Monty Python's SPAMALOT at Lakewood Theatre Company, Sept. 6 - Oct. 13, 2013 - Sampling from the Oregon Music News Review
Theater review: Monty Python’s ‘Spamalot’ a good fit and a sure hit for Lakewood Theater Company.
Published: Wednesday, September 13, 2013,
Photo by Triumph Photographers.
Those of us who couldn’t get enough of Monty Python and the Holy Grail back in the Dark Ages (aka the 1970s) were thrilled that Python member Eric Idle would resuscitate the hilarious film (with changes, of course) in a different form–the musical. Spamalot, currently playing in splendid Pythonesque silliness at the Lakewood Theatre Company in Lake Oswego, earned a Tony for Best Musical in the 2004-2005 season when it ran on Broadway under Mike Nichols’ direction, and it’s been merrily mounted all over the globe ever since.
This is its first Portland performance, directed with flair by Alan Shearman, and if the enthused response on opening night is any indication, it’s going to be a sure hit for the company. Amid Jeff Seats’ Terry Gilliam-inspired cartoon set, pieces move silently in and out of place, and the show seamlessly fits into the Lakewood space.
This irreverent parody of the Arthurian Legend, rife with Python’s surreal schoolboy humor, spoofs historic England, Las Vegas floor shows and, most gleefully, Broadway musicals. In the end, when King Arthur (Jay Pevney gives him a mock-pompous presence, although Arthur is plainly confused) has given up the grail and is roaming around despondently looking for a musical, he needs someone else to point out that, hey, he already is in one.
Shearman, who lives in Los Angeles but directs once a year at Lakewood, has cast the show very well, and the combination of voices, faces and body types add much to the show’s humor. If you know the movie, you’ll know that Arthur is joined by Sirs Lancelot, Galahad, Bedevere, Robin and others to seek the grail, bumping into various adventures, including cow-throwing Frenchmen, the sexy Lady of the Lake (and her Laker girls, cheerleaders every one), and the Knights that say Ni, both scary and ridiculous, who inhabit an expensive forest.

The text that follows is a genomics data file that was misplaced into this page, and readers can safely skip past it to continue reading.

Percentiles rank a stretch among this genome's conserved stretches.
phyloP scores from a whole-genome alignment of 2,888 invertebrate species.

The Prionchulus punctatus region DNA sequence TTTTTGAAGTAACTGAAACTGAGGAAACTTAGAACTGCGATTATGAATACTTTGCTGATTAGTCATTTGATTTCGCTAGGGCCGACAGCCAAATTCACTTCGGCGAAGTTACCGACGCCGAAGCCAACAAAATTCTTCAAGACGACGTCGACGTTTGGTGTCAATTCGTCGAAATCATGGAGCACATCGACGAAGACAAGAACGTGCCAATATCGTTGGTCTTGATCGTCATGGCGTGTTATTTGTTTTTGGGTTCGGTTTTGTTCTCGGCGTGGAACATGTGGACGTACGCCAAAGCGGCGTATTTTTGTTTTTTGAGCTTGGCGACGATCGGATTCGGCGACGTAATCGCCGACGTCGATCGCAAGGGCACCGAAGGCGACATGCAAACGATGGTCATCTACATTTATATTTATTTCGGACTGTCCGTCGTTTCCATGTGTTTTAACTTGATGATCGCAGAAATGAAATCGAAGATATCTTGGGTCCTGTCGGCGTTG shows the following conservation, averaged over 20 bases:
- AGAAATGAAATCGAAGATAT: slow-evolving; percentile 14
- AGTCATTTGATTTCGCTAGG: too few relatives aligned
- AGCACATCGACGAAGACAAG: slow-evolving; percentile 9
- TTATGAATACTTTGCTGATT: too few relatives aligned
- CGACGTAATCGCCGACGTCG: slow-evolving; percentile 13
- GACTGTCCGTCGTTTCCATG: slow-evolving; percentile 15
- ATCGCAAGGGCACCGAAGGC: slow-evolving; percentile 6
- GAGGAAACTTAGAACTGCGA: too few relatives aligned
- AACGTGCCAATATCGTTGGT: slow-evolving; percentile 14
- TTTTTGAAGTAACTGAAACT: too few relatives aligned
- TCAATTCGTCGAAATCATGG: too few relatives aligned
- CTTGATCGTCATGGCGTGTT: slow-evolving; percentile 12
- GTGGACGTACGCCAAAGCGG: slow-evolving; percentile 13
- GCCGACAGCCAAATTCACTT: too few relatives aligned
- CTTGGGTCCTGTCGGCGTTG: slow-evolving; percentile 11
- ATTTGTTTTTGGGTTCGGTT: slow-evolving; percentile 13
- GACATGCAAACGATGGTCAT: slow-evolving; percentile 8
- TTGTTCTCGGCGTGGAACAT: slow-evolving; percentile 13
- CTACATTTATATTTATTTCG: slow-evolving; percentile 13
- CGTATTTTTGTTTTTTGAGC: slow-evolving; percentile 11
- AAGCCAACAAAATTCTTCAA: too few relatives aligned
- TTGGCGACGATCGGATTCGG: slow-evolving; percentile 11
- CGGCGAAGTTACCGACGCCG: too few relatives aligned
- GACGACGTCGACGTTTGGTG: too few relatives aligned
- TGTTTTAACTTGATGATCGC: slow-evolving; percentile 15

The cast, led by Pevney, is just having too much fun, and their characters are great goofy fun: Burl Ross as the cheerful Sir Lancelot (and in a variety of other roles) who plunges into misadventures of his own and finds true love in an unlikely place; rubber-faced Kevin-Michael Moore as Galahad’s mother, Sir Bedevere and others: the wonderful Norman Wilson as Sir Robin (who minstrels follow, merrily singing of eye-gougings and horrible tortures in “Brave Sir Robin”); and Joseph J. Klei as the effeminate Prince Herbert, who’s gotta sing, no matter what. Stephanie Heuston is a delight as the rather world-weary Lady of the Lake, poured into her plunging costume, and crooning the delicious “Diva’s Lament” (“Whatever Happened to My Part?”), a vocal complaint about her shrinking role (women’s roles in Monty Python sketches are usually scarce, stereotypical and not very meaty: Her sentiments are well-founded).
The girls here, besides Heuston, who do great work and embellish the show with its general silliness and errant plot are humble members of the chorus. In fact, the boy choristers are also fabulous– on cue, lively and articulate, all in top form under the smart, funny choreography of Erin Shannon, who also performs in the ensemble. Orchestra conductor Stephen Alexander pulls super performances out of his musicians, and when we get to sing along with the show’s best-known number “Always Look on the Bright Side of Life,” it’s the end to a perfect Python evening. Keep writing, Mr. Idle. Spamalot runs through October 13.
Click here to go to the Oregon Music News websitre for the review